Saturday, August 08, 2009

God forbid that we should bequeath such Sabbaths to our children.

There was the dreary Sunday of his childhood, when he sat with his hands before him, scared out of his senses by a horrible tract which commenced business with the poor child by asking him in its title, why he was going to Perdition? A piece of curiosity that he really in a frock and drawers was not in a condition to satisfy--and which, for the further attraction of his infant mind, had a parenthesis in every other line with some such hiccupping reference as 2 Ep. Thess. c. iii. v. 6 & 7. There was the sleepy Sunday of his boyhood, when, like a military deserter, he was marched to chapel by a picquet of teachers three times a day, morally handcuffed to another boy; and when he would willingly have bartered two meals of indigestible sermon for another ounce or two of inferior mutton at his scanty dinner in the flesh. There was the interminable Sunday of his nonage; when his mother, stern of face and unrelenting of heart, would sit all day behind a Bible--bound, like her own construction of it, in the hardest, barest, and straitest boards, with one dinted ornament on the cover like the drag of a chain, and a wrathful sprinkling of red upon the edges of the leaves--as if it, of all books? Were a fortification against sweetness of temper, natural affection, and gentle intercourse. There was the resentful Sunday of a little later, when he sat glowering and glooming through the tardy length of the day, with a sullen sense of injury in his heart, and no more real knowledge of the beneficent history of the New Testament, than if he had been bred among idolaters. There was a legion of Sundays, all days of unserviceable bitterness and mortification, slowly passing before him.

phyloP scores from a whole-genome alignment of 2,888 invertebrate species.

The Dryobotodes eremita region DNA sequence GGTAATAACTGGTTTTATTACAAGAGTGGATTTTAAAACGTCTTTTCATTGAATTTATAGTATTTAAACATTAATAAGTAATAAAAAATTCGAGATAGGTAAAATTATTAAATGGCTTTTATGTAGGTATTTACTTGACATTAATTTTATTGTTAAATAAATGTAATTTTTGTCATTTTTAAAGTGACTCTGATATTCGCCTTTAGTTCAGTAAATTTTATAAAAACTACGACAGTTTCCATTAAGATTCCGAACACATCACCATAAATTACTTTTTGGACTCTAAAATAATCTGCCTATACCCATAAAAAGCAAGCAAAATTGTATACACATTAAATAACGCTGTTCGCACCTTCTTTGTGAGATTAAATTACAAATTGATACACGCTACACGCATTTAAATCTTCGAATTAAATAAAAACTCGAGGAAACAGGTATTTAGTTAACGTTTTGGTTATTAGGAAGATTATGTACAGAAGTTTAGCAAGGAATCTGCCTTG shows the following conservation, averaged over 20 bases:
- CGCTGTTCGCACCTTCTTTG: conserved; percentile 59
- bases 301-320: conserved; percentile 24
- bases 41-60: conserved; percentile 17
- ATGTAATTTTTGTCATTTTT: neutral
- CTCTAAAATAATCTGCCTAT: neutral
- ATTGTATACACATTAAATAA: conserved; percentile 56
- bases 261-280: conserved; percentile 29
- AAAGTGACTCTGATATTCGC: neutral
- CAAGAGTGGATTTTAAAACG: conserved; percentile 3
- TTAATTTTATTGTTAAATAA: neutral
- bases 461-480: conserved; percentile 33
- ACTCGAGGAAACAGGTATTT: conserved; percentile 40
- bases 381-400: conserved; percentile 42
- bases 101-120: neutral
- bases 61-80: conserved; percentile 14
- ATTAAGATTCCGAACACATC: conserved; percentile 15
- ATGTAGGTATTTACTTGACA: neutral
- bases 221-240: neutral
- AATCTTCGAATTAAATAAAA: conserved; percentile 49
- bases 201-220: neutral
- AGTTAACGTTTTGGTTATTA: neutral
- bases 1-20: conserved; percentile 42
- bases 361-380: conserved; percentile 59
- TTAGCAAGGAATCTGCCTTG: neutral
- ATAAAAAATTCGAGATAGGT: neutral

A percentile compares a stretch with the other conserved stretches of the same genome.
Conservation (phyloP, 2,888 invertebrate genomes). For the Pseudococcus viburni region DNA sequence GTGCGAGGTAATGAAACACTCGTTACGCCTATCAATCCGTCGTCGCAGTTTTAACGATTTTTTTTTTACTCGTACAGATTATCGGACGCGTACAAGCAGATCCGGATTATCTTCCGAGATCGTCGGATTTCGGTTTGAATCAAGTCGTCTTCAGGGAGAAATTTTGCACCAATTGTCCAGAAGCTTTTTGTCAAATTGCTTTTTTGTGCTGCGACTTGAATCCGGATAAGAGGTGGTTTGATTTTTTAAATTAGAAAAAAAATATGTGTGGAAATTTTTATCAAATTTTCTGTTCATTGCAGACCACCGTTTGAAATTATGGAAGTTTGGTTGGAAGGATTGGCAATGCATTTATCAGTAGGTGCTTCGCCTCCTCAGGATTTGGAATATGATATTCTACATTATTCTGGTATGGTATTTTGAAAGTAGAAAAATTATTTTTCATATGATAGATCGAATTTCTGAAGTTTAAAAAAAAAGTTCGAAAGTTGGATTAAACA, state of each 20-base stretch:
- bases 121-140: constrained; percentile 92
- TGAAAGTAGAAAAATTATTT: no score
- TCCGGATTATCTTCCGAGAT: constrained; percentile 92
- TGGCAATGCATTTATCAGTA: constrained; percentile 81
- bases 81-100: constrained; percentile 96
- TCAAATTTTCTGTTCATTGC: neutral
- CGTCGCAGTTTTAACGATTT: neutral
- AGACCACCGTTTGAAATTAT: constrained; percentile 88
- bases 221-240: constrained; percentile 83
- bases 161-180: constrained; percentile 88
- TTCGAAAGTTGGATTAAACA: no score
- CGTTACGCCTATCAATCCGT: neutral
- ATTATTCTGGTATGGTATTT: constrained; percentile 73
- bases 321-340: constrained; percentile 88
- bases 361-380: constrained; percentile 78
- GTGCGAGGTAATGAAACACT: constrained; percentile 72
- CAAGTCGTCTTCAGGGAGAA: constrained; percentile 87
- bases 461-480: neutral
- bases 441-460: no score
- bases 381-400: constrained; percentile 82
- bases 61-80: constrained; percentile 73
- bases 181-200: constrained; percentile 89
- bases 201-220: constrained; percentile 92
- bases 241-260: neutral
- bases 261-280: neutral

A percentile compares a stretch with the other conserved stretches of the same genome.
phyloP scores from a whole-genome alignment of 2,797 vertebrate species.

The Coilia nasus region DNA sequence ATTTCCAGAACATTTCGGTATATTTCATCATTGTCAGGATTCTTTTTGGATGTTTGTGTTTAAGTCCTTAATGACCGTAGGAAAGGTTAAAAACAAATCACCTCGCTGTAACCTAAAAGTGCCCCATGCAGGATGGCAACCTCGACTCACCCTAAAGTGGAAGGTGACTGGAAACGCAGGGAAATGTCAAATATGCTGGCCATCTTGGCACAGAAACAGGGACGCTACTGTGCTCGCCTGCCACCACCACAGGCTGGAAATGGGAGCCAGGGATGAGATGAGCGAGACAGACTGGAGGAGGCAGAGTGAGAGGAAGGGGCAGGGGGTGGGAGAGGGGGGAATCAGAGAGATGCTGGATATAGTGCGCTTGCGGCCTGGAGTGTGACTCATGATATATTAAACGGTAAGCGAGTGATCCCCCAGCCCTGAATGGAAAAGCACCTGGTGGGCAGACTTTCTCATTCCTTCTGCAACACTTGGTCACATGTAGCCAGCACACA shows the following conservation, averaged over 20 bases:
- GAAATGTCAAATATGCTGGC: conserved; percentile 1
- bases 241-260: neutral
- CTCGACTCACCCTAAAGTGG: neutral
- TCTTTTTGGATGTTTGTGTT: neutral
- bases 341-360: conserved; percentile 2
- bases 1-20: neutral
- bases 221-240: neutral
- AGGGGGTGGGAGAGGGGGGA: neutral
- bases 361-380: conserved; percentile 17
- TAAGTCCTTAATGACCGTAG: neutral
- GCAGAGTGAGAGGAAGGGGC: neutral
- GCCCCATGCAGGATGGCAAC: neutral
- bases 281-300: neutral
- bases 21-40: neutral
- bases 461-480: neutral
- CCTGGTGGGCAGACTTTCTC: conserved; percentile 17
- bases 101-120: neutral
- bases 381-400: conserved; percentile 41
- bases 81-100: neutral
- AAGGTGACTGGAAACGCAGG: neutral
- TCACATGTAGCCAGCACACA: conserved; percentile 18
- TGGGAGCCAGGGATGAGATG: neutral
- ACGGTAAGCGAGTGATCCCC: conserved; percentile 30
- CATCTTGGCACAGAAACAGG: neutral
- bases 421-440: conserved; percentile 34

Charles Dickens, Little Dorrit, Book One, Chapter 3

4 comments:

K. Hugh Acton said...

Amen, but it is so hard to walk that via media between a goof off sabbath and an oppressive sabbath. We try, but I'm afraid I muck it up every time, but I'll believe more boldly still (as Luther would say).

pipeandpint said...

A great quote, Dr. Shaw.

GAR said...

this was my stepfather's story exactly; he remained bitter against Christianity till he died.

John Foxe said...

Saturday was a late night for my 2 year old due to fireworks waking her up. We had a late start on Sunday and missed our usual slot for Sunday school. How encouraging my daughter was to me as a Dad to persevere in teaching her as all day she kept asking for 'Sunday School' until we finally got there just before tea.

We always need to work at our own hearts and for those of our families to truly call the Sabbath a delight.